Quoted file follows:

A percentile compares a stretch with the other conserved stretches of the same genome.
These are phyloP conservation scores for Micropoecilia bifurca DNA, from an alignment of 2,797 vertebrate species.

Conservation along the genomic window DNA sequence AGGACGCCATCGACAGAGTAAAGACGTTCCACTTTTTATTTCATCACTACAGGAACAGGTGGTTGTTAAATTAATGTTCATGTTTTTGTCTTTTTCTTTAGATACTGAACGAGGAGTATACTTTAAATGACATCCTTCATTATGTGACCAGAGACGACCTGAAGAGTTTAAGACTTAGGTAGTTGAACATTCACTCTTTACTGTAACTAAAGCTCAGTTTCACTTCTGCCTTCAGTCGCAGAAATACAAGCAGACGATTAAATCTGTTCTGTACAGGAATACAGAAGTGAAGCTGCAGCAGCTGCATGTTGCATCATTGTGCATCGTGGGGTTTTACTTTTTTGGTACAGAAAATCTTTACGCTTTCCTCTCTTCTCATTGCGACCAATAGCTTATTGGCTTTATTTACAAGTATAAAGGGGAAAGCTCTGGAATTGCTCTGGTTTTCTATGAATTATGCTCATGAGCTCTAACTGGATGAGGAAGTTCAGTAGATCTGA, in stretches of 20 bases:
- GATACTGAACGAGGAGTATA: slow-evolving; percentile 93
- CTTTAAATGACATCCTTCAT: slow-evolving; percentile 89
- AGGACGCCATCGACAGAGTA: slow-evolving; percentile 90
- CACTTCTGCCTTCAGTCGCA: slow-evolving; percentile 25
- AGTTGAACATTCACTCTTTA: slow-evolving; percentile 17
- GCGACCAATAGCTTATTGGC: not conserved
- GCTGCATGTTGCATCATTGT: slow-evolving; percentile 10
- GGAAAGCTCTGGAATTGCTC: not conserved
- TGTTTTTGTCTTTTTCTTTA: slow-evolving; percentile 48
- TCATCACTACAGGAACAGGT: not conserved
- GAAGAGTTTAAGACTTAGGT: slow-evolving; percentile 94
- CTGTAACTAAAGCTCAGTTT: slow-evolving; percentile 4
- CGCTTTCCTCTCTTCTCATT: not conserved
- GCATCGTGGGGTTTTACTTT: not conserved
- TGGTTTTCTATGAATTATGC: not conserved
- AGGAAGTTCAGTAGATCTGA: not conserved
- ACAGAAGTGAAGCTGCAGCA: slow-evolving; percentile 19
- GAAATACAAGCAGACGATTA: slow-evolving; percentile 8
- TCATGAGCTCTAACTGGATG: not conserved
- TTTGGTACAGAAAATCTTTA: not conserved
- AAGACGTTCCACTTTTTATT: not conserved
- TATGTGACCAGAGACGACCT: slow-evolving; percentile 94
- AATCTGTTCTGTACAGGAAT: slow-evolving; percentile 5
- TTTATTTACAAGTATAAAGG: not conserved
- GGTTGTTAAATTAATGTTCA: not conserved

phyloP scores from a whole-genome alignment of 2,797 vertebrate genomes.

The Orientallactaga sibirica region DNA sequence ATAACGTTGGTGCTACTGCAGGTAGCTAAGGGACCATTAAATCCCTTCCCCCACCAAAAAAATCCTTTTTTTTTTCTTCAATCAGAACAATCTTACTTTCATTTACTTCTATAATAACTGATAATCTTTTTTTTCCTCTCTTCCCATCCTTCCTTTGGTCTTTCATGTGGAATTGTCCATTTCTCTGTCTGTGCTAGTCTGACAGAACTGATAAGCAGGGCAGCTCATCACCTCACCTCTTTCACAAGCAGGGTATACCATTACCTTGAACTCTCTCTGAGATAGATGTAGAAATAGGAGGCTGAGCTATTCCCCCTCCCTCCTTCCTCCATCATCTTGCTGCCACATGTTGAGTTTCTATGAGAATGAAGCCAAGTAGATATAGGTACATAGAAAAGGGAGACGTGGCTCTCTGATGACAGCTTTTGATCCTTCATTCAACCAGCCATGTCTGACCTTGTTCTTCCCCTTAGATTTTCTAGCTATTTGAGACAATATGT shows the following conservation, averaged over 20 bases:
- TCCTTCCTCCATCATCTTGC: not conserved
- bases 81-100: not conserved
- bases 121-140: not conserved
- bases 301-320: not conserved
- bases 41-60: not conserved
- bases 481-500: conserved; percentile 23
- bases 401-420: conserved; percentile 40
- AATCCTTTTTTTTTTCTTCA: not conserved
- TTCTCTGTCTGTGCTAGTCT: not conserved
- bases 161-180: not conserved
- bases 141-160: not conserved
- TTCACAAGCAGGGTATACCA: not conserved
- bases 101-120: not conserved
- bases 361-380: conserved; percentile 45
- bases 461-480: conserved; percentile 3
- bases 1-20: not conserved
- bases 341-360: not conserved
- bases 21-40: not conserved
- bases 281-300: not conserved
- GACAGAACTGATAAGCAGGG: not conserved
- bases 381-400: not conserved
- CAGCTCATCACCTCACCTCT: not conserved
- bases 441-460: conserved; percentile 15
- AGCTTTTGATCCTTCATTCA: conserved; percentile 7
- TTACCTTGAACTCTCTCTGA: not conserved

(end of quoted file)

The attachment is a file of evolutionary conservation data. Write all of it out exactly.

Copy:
A percentile compares a stretch with the other conserved stretches of the same genome.
These are phyloP conservation scores for Micropoecilia bifurca DNA, from an alignment of 2,797 vertebrate species.

Conservation along the genomic window DNA sequence AGGACGCCATCGACAGAGTAAAGACGTTCCACTTTTTATTTCATCACTACAGGAACAGGTGGTTGTTAAATTAATGTTCATGTTTTTGTCTTTTTCTTTAGATACTGAACGAGGAGTATACTTTAAATGACATCCTTCATTATGTGACCAGAGACGACCTGAAGAGTTTAAGACTTAGGTAGTTGAACATTCACTCTTTACTGTAACTAAAGCTCAGTTTCACTTCTGCCTTCAGTCGCAGAAATACAAGCAGACGATTAAATCTGTTCTGTACAGGAATACAGAAGTGAAGCTGCAGCAGCTGCATGTTGCATCATTGTGCATCGTGGGGTTTTACTTTTTTGGTACAGAAAATCTTTACGCTTTCCTCTCTTCTCATTGCGACCAATAGCTTATTGGCTTTATTTACAAGTATAAAGGGGAAAGCTCTGGAATTGCTCTGGTTTTCTATGAATTATGCTCATGAGCTCTAACTGGATGAGGAAGTTCAGTAGATCTGA, in stretches of 20 bases:
- GATACTGAACGAGGAGTATA: slow-evolving; percentile 93
- CTTTAAATGACATCCTTCAT: slow-evolving; percentile 89
- AGGACGCCATCGACAGAGTA: slow-evolving; percentile 90
- CACTTCTGCCTTCAGTCGCA: slow-evolving; percentile 25
- AGTTGAACATTCACTCTTTA: slow-evolving; percentile 17
- GCGACCAATAGCTTATTGGC: not conserved
- GCTGCATGTTGCATCATTGT: slow-evolving; percentile 10
- GGAAAGCTCTGGAATTGCTC: not conserved
- TGTTTTTGTCTTTTTCTTTA: slow-evolving; percentile 48
- TCATCACTACAGGAACAGGT: not conserved
- GAAGAGTTTAAGACTTAGGT: slow-evolving; percentile 94
- CTGTAACTAAAGCTCAGTTT: slow-evolving; percentile 4
- CGCTTTCCTCTCTTCTCATT: not conserved
- GCATCGTGGGGTTTTACTTT: not conserved
- TGGTTTTCTATGAATTATGC: not conserved
- AGGAAGTTCAGTAGATCTGA: not conserved
- ACAGAAGTGAAGCTGCAGCA: slow-evolving; percentile 19
- GAAATACAAGCAGACGATTA: slow-evolving; percentile 8
- TCATGAGCTCTAACTGGATG: not conserved
- TTTGGTACAGAAAATCTTTA: not conserved
- AAGACGTTCCACTTTTTATT: not conserved
- TATGTGACCAGAGACGACCT: slow-evolving; percentile 94
- AATCTGTTCTGTACAGGAAT: slow-evolving; percentile 5
- TTTATTTACAAGTATAAAGG: not conserved
- GGTTGTTAAATTAATGTTCA: not conserved

phyloP scores from a whole-genome alignment of 2,797 vertebrate genomes.

The Orientallactaga sibirica region DNA sequence ATAACGTTGGTGCTACTGCAGGTAGCTAAGGGACCATTAAATCCCTTCCCCCACCAAAAAAATCCTTTTTTTTTTCTTCAATCAGAACAATCTTACTTTCATTTACTTCTATAATAACTGATAATCTTTTTTTTCCTCTCTTCCCATCCTTCCTTTGGTCTTTCATGTGGAATTGTCCATTTCTCTGTCTGTGCTAGTCTGACAGAACTGATAAGCAGGGCAGCTCATCACCTCACCTCTTTCACAAGCAGGGTATACCATTACCTTGAACTCTCTCTGAGATAGATGTAGAAATAGGAGGCTGAGCTATTCCCCCTCCCTCCTTCCTCCATCATCTTGCTGCCACATGTTGAGTTTCTATGAGAATGAAGCCAAGTAGATATAGGTACATAGAAAAGGGAGACGTGGCTCTCTGATGACAGCTTTTGATCCTTCATTCAACCAGCCATGTCTGACCTTGTTCTTCCCCTTAGATTTTCTAGCTATTTGAGACAATATGT shows the following conservation, averaged over 20 bases:
- TCCTTCCTCCATCATCTTGC: not conserved
- bases 81-100: not conserved
- bases 121-140: not conserved
- bases 301-320: not conserved
- bases 41-60: not conserved
- bases 481-500: conserved; percentile 23
- bases 401-420: conserved; percentile 40
- AATCCTTTTTTTTTTCTTCA: not conserved
- TTCTCTGTCTGTGCTAGTCT: not conserved
- bases 161-180: not conserved
- bases 141-160: not conserved
- TTCACAAGCAGGGTATACCA: not conserved
- bases 101-120: not conserved
- bases 361-380: conserved; percentile 45
- bases 461-480: conserved; percentile 3
- bases 1-20: not conserved
- bases 341-360: not conserved
- bases 21-40: not conserved
- bases 281-300: not conserved
- GACAGAACTGATAAGCAGGG: not conserved
- bases 381-400: not conserved
- CAGCTCATCACCTCACCTCT: not conserved
- bases 441-460: conserved; percentile 15
- AGCTTTTGATCCTTCATTCA: conserved; percentile 7
- TTACCTTGAACTCTCTCTGA: not conserved